Tyres are everything on a bike, not just a track bike. They give you feedback on all aspects of your inputs and the surface you're on.
Sporty tyres are great to start out with, you’ll get more tyre life than an all out track only tyre, and with modern tyres now having multiple compounds in them you’ll get 4-5 track days out of them before they are past their best.
There will come a time though when you‘ll have a make a decision on what to fit if your pace is getting on the fast side, or you get to the limit of the tyre you’re using.
In the fast group you’ll find the majority of riders have slicks, or track focused tyres that just manage to be road legal.
I’ve recently got a second set of wheels which are currently being refurbished. My plan is to put a set of wets on them because I’m due to experience a wet day. I’ll put track focused tyres on the wheels currently on the bike. I don’t think I’m ready for slicks as I don’t have the knowledge to use them yet. The feedback I’ve picked up from the paddock is stick with track focused tyres and experience the extra grip they give. Chances are I won’t have the pace to keep the heat in a pair of slicks yet so I’ll actually get more grip out the track tyre.
That’s what I like about the paddock, everyone is there to offer help and guidance.
The Bridgestone S21’s are my tyre of choice for the road, no question. I like the feedback they give and I find them really predictable. But, in the last session at Oulton Park recently I knew I was close to maximum grip. After all, these aren’t track only tyres...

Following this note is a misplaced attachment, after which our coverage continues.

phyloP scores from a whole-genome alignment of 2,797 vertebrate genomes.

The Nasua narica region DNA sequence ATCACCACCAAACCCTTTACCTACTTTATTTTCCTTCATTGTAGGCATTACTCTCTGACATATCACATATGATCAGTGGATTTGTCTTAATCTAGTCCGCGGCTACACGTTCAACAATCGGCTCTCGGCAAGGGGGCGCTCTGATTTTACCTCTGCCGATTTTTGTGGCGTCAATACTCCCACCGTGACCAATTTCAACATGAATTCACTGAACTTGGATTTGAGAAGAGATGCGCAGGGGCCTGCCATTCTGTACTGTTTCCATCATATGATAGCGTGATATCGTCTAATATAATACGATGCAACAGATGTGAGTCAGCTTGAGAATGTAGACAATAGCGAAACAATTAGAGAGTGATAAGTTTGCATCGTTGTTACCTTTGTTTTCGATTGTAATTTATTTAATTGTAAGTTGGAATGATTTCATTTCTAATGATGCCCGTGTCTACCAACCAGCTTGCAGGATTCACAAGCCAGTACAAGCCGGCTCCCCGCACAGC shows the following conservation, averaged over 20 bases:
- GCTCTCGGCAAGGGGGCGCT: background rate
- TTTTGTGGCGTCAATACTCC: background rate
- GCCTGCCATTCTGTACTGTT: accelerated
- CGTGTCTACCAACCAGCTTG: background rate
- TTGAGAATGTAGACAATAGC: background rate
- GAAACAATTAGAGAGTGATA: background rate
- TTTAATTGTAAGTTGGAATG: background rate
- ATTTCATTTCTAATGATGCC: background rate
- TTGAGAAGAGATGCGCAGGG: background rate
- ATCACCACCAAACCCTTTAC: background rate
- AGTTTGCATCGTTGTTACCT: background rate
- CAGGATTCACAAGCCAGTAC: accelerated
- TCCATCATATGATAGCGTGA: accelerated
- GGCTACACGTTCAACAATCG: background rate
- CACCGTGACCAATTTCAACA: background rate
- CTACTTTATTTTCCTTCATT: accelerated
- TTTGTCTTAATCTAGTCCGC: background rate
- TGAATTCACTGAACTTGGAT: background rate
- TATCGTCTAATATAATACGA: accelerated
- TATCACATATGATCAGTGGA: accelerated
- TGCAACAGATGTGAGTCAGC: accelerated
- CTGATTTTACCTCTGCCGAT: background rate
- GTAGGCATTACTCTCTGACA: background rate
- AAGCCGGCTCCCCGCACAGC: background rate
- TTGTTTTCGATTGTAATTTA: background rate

On the exit of Cascades during the last session of the day I got a good exit out the turn an d I felt the rear slowly stepping out, gripping, and then sliding. I’m no hero, so I called it a day !
Tyre warmers are a great bit of kit, but do you need them? No. Road tyres are designed to warm up very quickly and give good feedback after a few laps.
But...would I advise them, yes. Why?
Every track session is about 20 minutes long and you’ll get 7 sessions in a day. If you give 2 laps for your tyres to warm up every session, you’ve not lost 14 laps, but you’re more aware of cold tyres. I’d rather roll out the pits knowing that the tyres have been at 80 degrees and have some heat in them already.
I’ve been out with cold tyres and then warm tyres back to back, I’ll always use warmers.
Mine aren’t expensive, in fact I purchased mine second hand from TT racer Steve Mercer, but it was clear they’d never been used.
Warmers have a light on them so when there ready, an orange LED turns to a green one.
They run off a 13A plug so at most circuits you can run an extension cable in the garages and plug them in. At Cadwell Park though, garages aren’t available, so a generator is required.
Honda recommend 36 PSI in the front and 42 PSI in the rear. Bridgestone also recommend this pressure for the road.
On track the tyre gets hotter than road use due to the forces it experiences with heavy braking and acceleration.
For whichever tyres you go with, start with the manufacturers recommendation for the track. At most track days you’ll find someone supplying tyres. If you’re unsure, have a word with them. Advice is (usually!) free.
If it's around 15 degrees I’ll start with 27 PSI in the rear and 31 PSI in the front. I’ll then constantly check the pressures throughout the day after each session. That way I’ll have a cold base setting, and then a hot one. By midday the track may have warmed up and therefore you might gain grip by dropping another 1 or 2 PSI if you find a hot tyre has too much pressure.
In the wet on sports tyres I’ll go close to the manufacturers recommendations as less heat is generated and you want the pressure in the tyres to keep the grooves in the tyre open so they disperse water and allow the rubber to grip the track.